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University partners with healthcare trust to address NHS needs

Two of Nottingham’s largest employers are combining their strengths to develop innovative solutions that help address major issues facing mental health and community services.

University Partners Healthcare
NTU V-C Prof Edward Peck with Ruth Hawkins, Chief Executive of NHT

Two of Nottingham’s largest employers are combining their strengths to develop innovative solutions that help address major issues facing mental health and community services.

Nottingham Trent University and Nottinghamshire Healthcare NHS Foundation Trust, the mental health, intellectual disability and community physical healthcare provider for Nottingham and Nottinghamshire, have signed a strategic partnership agreement in order to cooperate more closely and address the challenges that the NHS is currently facing. Work will be undertaken to share knowledge and experience in a wide range of areas such as skills and talent development, student support, empowering people approaches, research and innovation, and the mutual use of facilities and equipment.

One area of focus will be workforce recruitment, retention and skills development. The University will work with the Trust to develop new pathways to enable individuals to convert or upgrade their skills. In turn, this will enable students to carry out specific project work as well as undertake work placements and experience within the Trust, leading to enhanced employment opportunities.

In another area, the partners will work together to develop a more joined up approach to student support that will improve ease of access to counsellors, deliver a more personalised approach to mental health support and provide linkages to student development and career progression.

Professor Edward Peck, Vice-Chancellor of Nottingham Trent University, said: “We are delighted to be signing this agreement with Nottinghamshire Healthcare which generates so many opportunities for both partners. It will deliver benefits to our students in both their educational development and their health and wellbeing.”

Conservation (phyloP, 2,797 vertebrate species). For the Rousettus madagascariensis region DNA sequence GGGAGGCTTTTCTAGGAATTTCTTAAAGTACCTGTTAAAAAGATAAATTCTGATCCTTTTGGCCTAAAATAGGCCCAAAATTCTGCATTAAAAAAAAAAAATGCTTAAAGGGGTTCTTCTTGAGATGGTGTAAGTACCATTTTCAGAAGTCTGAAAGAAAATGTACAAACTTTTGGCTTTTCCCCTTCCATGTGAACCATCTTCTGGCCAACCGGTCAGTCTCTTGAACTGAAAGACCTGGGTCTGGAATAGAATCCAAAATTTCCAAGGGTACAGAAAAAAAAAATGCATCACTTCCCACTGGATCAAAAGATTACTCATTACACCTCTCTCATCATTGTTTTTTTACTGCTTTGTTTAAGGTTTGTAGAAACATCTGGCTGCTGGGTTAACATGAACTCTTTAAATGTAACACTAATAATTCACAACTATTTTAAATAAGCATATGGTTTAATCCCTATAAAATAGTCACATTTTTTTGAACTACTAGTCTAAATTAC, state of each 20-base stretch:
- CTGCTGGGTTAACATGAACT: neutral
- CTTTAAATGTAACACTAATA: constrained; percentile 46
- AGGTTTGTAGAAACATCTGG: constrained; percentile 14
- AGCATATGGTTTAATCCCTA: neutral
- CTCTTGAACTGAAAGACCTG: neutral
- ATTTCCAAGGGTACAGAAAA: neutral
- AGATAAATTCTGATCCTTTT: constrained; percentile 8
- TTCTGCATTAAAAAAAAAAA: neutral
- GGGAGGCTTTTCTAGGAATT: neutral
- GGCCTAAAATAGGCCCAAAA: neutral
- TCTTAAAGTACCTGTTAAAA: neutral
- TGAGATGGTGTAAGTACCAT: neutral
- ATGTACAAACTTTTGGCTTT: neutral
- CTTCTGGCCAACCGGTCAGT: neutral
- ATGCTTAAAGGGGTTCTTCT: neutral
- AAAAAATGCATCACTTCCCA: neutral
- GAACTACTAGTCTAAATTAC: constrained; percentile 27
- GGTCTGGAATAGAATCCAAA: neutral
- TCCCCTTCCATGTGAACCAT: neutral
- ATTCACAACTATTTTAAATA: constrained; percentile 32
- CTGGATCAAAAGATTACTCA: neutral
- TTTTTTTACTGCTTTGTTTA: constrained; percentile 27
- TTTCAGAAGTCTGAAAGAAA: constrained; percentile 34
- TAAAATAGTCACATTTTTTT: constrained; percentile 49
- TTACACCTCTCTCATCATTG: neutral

Ruth Hawkins, Chief Executive of Nottinghamshire Healthcare, said: “We are really pleased to be partnering with Nottingham Trent University. As the NHS faces the struggle of recruitment and retention of staff in these austere times it will be good to be working together to enhance the employment offer we can make and to support students in their early careers. Wellbeing is important to everyone and this will be a major part of the offer we develop together.”

This agreement is one of a series of new compact agreements the University is planning to sign with partners. This is part of its commitment to match the expertise of its academics, staff, students and graduates to the needs of a range of public and private organisations in both the region and beyond.

Prof Peck said: “As a university, we are ideally placed to work closely with partners to address our respective business needs. This strategic approach means we are able to best align our areas of strength to generate mutual benefit and future success.”

  • Notes for editors

    *         Nottingham Trent University’s five-year strategic plan “Creating the University of the Future” has five main ambitions: Creating Opportunity, Valuing Ideas, Enriching Society, Connecting Globally and Empowering People.

    *         The Queen's Anniversary Prize for Higher and Further Education was awarded to Nottingham Trent University in November 2015.  It is the highest national honour for a UK university and recognises the institution’s world-class research. Pioneering projects to improve weapons and explosives detection in luggage, enable safer production of powdered infant formula, and combat food fraud, led to the prestigious award.

    *         Nottinghamshire Healthcare is positive about providing integrated healthcare services, including mental health, learning disability and physical health services. Over 9000 dedicated staff provide these services in a variety of settings, ranging from the community through to acute wards, as well as secure settings. The Trust manages two medium secure units, Arnold Lodge in Leicester and Wathwood Hospital in Rotherham, and the high-secure Rampton Hospital near Retford.  It also provides healthcare in prisons across the East Midlands and Yorkshire. Its budget for 2016/17 is £444m.

    *         Visit the website at

University partners with healthcare trust to address NHS needs

Published on 8 December 2016
  • Category: Press office

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